Thursday, 22 September 2011


DESPITE BEING FOREWARNED by our dive guide, the temperature of the water on our check dive was a shock to the system after the last three years of warm-water diving; what the old hands at my BSAC diving club in England refer to as Holiday Diving. Those divers don't tend to give much respect to the likes of me who have yet to sink into the UK's more bracing depths. I hope to command a modicum more when I brave the wrecks of Scapa Flow in September 2012; for now I accept the good-natured ribbing.

The Galápagos Islands are subject to three major currents: the Cromwell from the West, the Humboldt current which delivers the coldest water up from southernmost Peru, and El Niño which brings warmer waters down from Panamá. Of these three, the Humboldt is the richest in nutrients, and therefore attracts more wildlife to the area. Fifteen minutes into this dive and it was the Humboldt Current which was on my mind; quite literally, as it seemed to be penetrating the bone of my skull and affecting my concentration.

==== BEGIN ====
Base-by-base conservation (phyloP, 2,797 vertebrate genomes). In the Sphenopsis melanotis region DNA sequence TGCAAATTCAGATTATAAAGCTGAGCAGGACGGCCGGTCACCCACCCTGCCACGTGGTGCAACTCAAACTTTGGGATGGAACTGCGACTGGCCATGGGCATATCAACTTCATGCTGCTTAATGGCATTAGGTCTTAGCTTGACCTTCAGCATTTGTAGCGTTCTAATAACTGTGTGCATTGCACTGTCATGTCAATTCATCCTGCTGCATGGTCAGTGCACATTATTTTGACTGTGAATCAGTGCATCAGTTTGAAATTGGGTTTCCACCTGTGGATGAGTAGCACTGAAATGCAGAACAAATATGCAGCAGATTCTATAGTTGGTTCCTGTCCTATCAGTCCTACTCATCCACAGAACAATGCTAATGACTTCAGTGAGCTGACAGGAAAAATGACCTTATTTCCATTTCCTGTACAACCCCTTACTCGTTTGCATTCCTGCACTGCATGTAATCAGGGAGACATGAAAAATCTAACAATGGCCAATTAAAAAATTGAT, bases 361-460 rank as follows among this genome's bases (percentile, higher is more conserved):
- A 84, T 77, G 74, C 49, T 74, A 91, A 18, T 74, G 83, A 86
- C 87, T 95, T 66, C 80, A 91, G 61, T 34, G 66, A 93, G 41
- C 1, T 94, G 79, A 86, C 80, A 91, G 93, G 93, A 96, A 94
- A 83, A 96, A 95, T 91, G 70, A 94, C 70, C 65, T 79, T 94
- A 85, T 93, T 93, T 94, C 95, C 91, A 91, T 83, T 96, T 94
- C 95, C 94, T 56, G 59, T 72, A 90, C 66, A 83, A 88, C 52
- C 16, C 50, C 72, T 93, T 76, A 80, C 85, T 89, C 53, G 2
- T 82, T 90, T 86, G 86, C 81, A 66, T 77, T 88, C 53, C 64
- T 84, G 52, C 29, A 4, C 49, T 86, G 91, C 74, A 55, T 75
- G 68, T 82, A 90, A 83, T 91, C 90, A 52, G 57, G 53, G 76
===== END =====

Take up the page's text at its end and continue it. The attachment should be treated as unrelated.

We'd spent a bizarre few minutes at the beginning of the dive demonstrating to our guide for the week, El Camarron, that we were all able to retrieve a lost regulator 2nd stage (the mouthpiece a diver breathes from) with a sweep of the arm, locating the hose and therefore continuing breathing...and also that we knew how to clear a partially-flooded mask by exhaling through the nose. These are the basic skills first learned on the PADI Open Water course; as we were all Divemasters and Instructors, it was strange that he needed the reassurance that we could perform these basic skills. It appeared everyone was thinking the same thing, as the divers exchanged puzzled glances.

Camarron appeared satisfied with our performance, thankfully; we swam off across a rocky site and descended a little deeper. There are no reef systems on these islands, but divers come here for the large pelagic (ocean-going) creatures, not pretty fauna. The group moved slowly, and the visibilty was barely 10 metres. Stefano and myself drifted a short distance ahead of the guide, and we hovered in mid-water while we waited for the stragglers to catch up. These initial dives are known as Check or Shakedown dives where divers re-familiarise themselves with kit they may not have used in a while, or even just get comfortable with diving again after being out of the water for a period of time. For Stefano, Maxy and myself it felt like it was going to be a long dive for nothing: we'd been underwater daily for two months in Honduras.